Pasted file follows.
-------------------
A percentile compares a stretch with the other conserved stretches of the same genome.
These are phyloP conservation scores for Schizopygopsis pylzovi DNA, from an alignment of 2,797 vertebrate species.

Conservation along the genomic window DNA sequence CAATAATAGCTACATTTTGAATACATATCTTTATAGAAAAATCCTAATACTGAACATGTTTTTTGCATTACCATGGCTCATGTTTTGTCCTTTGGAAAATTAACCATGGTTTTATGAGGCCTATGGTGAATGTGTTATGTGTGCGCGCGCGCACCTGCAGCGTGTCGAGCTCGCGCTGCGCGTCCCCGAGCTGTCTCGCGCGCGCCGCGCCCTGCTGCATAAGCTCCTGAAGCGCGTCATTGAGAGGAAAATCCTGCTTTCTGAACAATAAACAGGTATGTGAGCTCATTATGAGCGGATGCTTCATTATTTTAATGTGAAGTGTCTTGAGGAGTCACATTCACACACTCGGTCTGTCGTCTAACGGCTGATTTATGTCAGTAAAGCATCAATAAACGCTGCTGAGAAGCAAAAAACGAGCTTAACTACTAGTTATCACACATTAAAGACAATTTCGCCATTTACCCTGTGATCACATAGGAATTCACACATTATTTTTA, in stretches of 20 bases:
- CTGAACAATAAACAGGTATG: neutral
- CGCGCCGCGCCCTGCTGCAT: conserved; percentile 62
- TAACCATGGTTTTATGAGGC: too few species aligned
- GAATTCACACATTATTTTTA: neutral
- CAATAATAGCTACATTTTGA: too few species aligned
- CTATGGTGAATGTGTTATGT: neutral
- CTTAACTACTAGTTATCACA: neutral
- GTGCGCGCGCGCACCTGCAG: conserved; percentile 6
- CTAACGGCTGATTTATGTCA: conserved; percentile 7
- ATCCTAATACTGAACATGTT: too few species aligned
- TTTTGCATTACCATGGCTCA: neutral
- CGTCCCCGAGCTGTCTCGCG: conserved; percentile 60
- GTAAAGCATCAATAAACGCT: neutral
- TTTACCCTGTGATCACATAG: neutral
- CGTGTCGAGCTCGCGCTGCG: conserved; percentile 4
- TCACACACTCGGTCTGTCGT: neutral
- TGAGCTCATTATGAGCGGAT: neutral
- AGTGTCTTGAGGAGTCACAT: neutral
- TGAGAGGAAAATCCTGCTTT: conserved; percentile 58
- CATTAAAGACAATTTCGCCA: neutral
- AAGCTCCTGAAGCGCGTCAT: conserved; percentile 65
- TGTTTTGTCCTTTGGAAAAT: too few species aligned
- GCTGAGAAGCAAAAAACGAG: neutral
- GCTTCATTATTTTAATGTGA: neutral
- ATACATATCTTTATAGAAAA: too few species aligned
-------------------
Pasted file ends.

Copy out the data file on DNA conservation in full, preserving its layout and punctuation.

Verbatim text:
A percentile compares a stretch with the other conserved stretches of the same genome.
These are phyloP conservation scores for Schizopygopsis pylzovi DNA, from an alignment of 2,797 vertebrate species.

Conservation along the genomic window DNA sequence CAATAATAGCTACATTTTGAATACATATCTTTATAGAAAAATCCTAATACTGAACATGTTTTTTGCATTACCATGGCTCATGTTTTGTCCTTTGGAAAATTAACCATGGTTTTATGAGGCCTATGGTGAATGTGTTATGTGTGCGCGCGCGCACCTGCAGCGTGTCGAGCTCGCGCTGCGCGTCCCCGAGCTGTCTCGCGCGCGCCGCGCCCTGCTGCATAAGCTCCTGAAGCGCGTCATTGAGAGGAAAATCCTGCTTTCTGAACAATAAACAGGTATGTGAGCTCATTATGAGCGGATGCTTCATTATTTTAATGTGAAGTGTCTTGAGGAGTCACATTCACACACTCGGTCTGTCGTCTAACGGCTGATTTATGTCAGTAAAGCATCAATAAACGCTGCTGAGAAGCAAAAAACGAGCTTAACTACTAGTTATCACACATTAAAGACAATTTCGCCATTTACCCTGTGATCACATAGGAATTCACACATTATTTTTA, in stretches of 20 bases:
- CTGAACAATAAACAGGTATG: neutral
- CGCGCCGCGCCCTGCTGCAT: conserved; percentile 62
- TAACCATGGTTTTATGAGGC: too few species aligned
- GAATTCACACATTATTTTTA: neutral
- CAATAATAGCTACATTTTGA: too few species aligned
- CTATGGTGAATGTGTTATGT: neutral
- CTTAACTACTAGTTATCACA: neutral
- GTGCGCGCGCGCACCTGCAG: conserved; percentile 6
- CTAACGGCTGATTTATGTCA: conserved; percentile 7
- ATCCTAATACTGAACATGTT: too few species aligned
- TTTTGCATTACCATGGCTCA: neutral
- CGTCCCCGAGCTGTCTCGCG: conserved; percentile 60
- GTAAAGCATCAATAAACGCT: neutral
- TTTACCCTGTGATCACATAG: neutral
- CGTGTCGAGCTCGCGCTGCG: conserved; percentile 4
- TCACACACTCGGTCTGTCGT: neutral
- TGAGCTCATTATGAGCGGAT: neutral
- AGTGTCTTGAGGAGTCACAT: neutral
- TGAGAGGAAAATCCTGCTTT: conserved; percentile 58
- CATTAAAGACAATTTCGCCA: neutral
- AAGCTCCTGAAGCGCGTCAT: conserved; percentile 65
- TGTTTTGTCCTTTGGAAAAT: too few species aligned
- GCTGAGAAGCAAAAAACGAG: neutral
- GCTTCATTATTTTAATGTGA: neutral
- ATACATATCTTTATAGAAAA: too few species aligned